5. Do you think you have a healthy relationship when it comes to money? Today, yes. But it’s because over the years, I’ve worked with and been around various kinds of people from so many different financial backgrounds – from extremely wealthy clients to individuals starting out with less than two rocks to rub together. I’ve learned from first hand experience how extremely similar all people are about money, regardless of their bank accounts and “net worth”. 

The one common denominator that’s changed my views about money is that most people, regardless of the amount of wealth they have, can be very unhappy and struggling. And it usually has to do with how they define money in their lives. 

It’s incredibly fascinating. Terribly sad. Totally fixable. And oh, so freeing! The best part: fixing how you feel about money, has nothing to do with how much of it you have or don’t have. Feeling good about who you are regardless, is…well, forgive the cliche, priceless.  

Once you understand why you feel the way you do about money, you can take steps to start deconstructing those ideas and get to a better place.   

Think about these truths/facts:

  • You are not defined by how much money you have in the bank.
  • When people meet you, they don’t know how much money you have or don’t have.
  • People with healthy relationships with money, don’t flaunt money or care about designer anything. Good people with healthy ideas about money value quality over quantity. Quality over cost. Quality over everything.
  • There are amazing people who have a lot of money.
  • There are horrible people who have a lot of money.
  • There are amazing people who have no money at all.
  • There are horrible people who have no money at all. 
  • People with money have just as many problems as people without money – different problems, but just as bad, just as heart-wrenching, just as stressful (I promise you, this is true).
  • Poor people’s problems are just as valid as rich people’s problems. And just as important.  
  • You are worthy regardless. Period.
  • Wanting more money is not a crime. Having money is not a crime. Not having money is also not a crime. Stop feeling bad about any of it.

Till next time. As always, thanks for stopping by.

Carmen

(Carmen Suarez is an Adviser, Business Manager and Speaker to various start-ups and individual/wealth clients. For more information visit: carmensbusiness.com)

Exercising the Writer in You #AuthorToolBoxBlogHop

My head gets overwhelmed at times with too much noise when I’m writing – when that happens, I know it’s time to put down my pen – or close my laptop – and go for a walk.  

About a mile in, I’ll start to exercise my writer brain by playing my “Describe the Character” game. I’ve done this for as long as I can remember. What it does, is give you something else to focus on, while being a bit fun, easy – and if you’re lucky, you can actually develop the great beginnings of a character or scene out of the exercise.  In my first book CANELA, this was how I figured out how to combine characters.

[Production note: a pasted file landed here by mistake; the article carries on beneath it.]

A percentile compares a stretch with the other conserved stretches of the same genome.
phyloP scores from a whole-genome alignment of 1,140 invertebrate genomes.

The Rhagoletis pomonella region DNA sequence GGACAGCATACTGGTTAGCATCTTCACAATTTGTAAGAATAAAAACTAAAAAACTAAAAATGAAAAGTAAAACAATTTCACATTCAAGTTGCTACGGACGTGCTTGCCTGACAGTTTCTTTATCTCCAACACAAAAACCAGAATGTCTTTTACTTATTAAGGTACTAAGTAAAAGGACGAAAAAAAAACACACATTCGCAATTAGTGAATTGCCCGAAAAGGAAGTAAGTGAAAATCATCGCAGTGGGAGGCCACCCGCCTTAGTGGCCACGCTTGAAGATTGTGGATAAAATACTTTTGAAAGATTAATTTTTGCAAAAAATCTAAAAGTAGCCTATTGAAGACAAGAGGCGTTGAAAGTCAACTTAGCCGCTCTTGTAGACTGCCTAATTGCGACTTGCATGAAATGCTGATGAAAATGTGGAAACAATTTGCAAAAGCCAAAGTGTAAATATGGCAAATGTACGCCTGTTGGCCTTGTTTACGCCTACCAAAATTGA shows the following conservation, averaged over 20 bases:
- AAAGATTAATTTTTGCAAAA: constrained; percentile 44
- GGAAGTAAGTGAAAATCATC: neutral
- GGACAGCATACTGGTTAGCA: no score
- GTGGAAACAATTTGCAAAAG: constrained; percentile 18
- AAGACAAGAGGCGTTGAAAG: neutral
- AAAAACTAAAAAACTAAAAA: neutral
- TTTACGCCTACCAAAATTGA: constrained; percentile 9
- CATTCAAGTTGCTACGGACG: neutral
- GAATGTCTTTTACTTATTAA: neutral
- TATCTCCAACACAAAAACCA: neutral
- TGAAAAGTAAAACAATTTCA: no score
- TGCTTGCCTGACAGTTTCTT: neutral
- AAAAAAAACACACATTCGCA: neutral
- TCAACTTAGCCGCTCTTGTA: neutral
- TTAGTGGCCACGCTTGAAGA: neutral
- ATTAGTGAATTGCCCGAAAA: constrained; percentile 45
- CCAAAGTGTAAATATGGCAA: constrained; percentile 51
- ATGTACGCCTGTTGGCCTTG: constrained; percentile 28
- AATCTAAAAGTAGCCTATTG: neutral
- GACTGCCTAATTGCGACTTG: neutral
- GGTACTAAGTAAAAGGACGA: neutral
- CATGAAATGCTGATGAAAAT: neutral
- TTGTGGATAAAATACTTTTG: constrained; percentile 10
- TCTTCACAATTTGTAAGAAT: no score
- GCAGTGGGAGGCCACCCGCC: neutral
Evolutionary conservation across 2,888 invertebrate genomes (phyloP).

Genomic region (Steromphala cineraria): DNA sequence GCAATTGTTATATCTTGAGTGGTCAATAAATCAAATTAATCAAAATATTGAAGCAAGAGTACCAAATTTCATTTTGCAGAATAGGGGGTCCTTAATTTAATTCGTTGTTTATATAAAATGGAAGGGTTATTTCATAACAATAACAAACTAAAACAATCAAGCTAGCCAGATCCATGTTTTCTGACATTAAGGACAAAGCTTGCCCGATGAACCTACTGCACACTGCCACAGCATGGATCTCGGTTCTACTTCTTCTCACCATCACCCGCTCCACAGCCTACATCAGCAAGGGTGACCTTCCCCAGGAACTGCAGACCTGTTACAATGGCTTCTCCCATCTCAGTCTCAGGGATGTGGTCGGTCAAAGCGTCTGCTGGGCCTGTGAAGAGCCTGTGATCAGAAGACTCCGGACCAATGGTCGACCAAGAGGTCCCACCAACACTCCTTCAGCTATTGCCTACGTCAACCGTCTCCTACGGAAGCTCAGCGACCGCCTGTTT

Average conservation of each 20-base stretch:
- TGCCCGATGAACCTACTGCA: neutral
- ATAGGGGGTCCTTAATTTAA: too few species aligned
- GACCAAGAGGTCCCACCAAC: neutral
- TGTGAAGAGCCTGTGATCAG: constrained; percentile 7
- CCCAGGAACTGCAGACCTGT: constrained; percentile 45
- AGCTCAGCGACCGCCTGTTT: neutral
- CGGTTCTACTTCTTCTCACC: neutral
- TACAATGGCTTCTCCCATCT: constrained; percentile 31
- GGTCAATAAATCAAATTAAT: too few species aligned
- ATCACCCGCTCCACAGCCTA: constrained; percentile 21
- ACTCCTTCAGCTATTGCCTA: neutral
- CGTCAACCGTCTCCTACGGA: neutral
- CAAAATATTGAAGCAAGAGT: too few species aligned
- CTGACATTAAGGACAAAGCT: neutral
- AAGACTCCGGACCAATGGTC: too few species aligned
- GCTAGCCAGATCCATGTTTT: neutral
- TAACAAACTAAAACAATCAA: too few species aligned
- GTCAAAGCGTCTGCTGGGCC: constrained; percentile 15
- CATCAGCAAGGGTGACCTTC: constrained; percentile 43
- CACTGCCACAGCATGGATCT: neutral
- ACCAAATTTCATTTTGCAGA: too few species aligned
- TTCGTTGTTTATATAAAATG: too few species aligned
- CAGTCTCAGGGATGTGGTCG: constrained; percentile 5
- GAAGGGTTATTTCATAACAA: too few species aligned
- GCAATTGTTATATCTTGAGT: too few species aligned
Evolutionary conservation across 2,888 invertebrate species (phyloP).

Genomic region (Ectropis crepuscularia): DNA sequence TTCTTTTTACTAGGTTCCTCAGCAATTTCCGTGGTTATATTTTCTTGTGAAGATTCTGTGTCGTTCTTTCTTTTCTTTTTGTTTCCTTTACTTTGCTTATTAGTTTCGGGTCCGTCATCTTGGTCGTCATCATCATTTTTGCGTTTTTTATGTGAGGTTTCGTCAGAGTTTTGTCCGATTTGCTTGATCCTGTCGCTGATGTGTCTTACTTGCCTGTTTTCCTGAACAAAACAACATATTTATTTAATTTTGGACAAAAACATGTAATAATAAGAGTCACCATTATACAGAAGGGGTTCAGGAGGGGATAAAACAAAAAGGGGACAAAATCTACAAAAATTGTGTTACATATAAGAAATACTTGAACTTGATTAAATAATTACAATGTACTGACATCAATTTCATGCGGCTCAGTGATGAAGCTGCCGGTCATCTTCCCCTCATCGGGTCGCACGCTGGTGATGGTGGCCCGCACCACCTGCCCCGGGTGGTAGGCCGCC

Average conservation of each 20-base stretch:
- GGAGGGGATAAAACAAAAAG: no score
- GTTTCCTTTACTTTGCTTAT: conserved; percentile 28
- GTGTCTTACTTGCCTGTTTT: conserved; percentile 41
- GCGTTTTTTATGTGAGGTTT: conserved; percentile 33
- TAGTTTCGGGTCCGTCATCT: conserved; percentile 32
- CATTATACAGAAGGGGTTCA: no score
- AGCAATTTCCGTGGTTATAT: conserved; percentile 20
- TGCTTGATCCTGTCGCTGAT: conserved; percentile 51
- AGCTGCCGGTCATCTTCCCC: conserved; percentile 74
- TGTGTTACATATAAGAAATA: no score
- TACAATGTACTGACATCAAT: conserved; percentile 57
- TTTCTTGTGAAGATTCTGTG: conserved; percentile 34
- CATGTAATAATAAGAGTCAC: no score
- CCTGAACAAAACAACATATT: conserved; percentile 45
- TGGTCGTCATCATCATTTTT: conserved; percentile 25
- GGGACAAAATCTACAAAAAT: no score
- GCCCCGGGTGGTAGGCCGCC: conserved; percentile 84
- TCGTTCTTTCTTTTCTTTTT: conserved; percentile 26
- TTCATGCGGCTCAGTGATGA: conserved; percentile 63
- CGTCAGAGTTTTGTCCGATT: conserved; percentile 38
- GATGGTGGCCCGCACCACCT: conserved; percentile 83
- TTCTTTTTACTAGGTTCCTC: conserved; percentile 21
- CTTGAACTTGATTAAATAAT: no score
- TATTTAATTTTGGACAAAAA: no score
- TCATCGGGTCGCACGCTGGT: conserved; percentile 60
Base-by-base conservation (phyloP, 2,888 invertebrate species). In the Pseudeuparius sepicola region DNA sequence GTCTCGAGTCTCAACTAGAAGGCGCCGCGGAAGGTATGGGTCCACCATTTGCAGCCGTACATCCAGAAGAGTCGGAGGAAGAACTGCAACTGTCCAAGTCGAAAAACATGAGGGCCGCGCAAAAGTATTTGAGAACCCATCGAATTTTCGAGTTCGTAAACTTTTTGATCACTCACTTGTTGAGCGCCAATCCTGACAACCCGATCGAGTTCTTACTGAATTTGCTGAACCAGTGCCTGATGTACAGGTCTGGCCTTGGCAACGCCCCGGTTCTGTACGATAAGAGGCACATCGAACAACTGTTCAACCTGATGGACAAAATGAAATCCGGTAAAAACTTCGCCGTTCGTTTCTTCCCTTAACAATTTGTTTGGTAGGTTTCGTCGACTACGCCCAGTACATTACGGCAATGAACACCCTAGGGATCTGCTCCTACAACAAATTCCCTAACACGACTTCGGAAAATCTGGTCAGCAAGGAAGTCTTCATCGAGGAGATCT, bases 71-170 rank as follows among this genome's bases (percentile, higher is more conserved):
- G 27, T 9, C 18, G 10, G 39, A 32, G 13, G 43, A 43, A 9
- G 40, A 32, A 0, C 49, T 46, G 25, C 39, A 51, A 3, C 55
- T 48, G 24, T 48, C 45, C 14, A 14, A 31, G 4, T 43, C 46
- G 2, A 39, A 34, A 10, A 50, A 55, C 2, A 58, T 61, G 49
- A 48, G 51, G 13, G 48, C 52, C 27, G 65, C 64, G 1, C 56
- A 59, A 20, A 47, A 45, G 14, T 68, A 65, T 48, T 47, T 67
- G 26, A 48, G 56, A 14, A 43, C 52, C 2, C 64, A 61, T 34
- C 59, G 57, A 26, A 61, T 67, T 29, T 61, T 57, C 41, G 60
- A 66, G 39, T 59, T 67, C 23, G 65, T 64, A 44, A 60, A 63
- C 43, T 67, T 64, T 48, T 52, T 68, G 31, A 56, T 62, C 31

Here’s how to play: simply pick a random item in the area and then, without justifying or qualifying, describe it as thoroughly as possible. In this case, about a mile into my walk, I saw a shadowy figure approaching me…without staring too directly, I took in all that I could.  Once I passed the person, I jotted down my thoughts in OneNote:

  • Tall, black running tights, white stripes, three.
  • Baseball cap, tight black shirt, pecs. Muscular.
  • Runner. Walking. Hurt. Long legs. Strong arms.
  • Smile, lots of teeth, white, capped. Bright blue eyes. Long lashes.
  • Brown hair, white, corporate, executive, Tesla.
  • Handsome, scruff, married, kids, forty-two.
  • Friendly, smirk. Head nod. Kind. Neighborly.
  • Deep. Fall. Cold. Confidence. Unafraid. Worthy.
  • Swimmer. Parent. Having a good day anyway. Nice.

When I’m having a tough time writing I see it as an opportunity to change things up a bit. As I mentioned in a past post about writer’s block, I like to think of these moments as opportunities.  It’s as if the universe is conspiring to have me try something else to get a different creative result.  And I have to say, after doing this, I’m hardly ever disappointed.  At the very least, it always gets rid of the noise.

I sometimes practice this at my desk as well. I can’t always just go for a walk, especially if it’s the dead of night, so in this case, there are other ways to exercise the writing jewels (my brain).  I’ll close my eyes, take a breath and let it out and whatever lands in my eye-line when I open them, that’s what gets described. Here’s what I wrote in OneNote about an ink cartridge:

  • Dirty. Complicated and expensive. Hate.
  • White, black, a mess of sorts.
  • Necessary. Important. Unavoidable, but useful.
  • Clear. Colorful. Toxic. Technology – Techy. Easy, home use.

Another way to do this is to put on any random song and describe how you feel immediately after listening… In this case, I listened to Lizzo’s Good As Hell

  • Positive. Joyful with an attitude. Walking like a model. Freedom.
  • Bopping. Swaying. Giggling. Laughing. Confident. Superior.
  • Happy. Smiling. Advising. Powerful. Elegant. Class. Proper with a touch of street smarts.
  • Beautiful. Fabulous. Building someone up. Feeling like you got more to do.

The point is, when you can, use tools available to exercise the creative juices.  I know writers who use flash cards or just do free writing exercises. The more ways you can self-motivate your creativity and learn to “unstuck” yourself, the better! Now, with these three descriptive pieces of information, I can start writing a new scene or develop a character.  At the very worst, I’ve had a little break and stopped the initial noise I had in my head. I can now get back to what I was working on. Win-win!

What tricks or tools do you use to keep yourself in that creative space? 

As always, thanks for stopping by!

Carmen

A Monthly Blog Hop for Authors Who Want to Learn More about Being Authors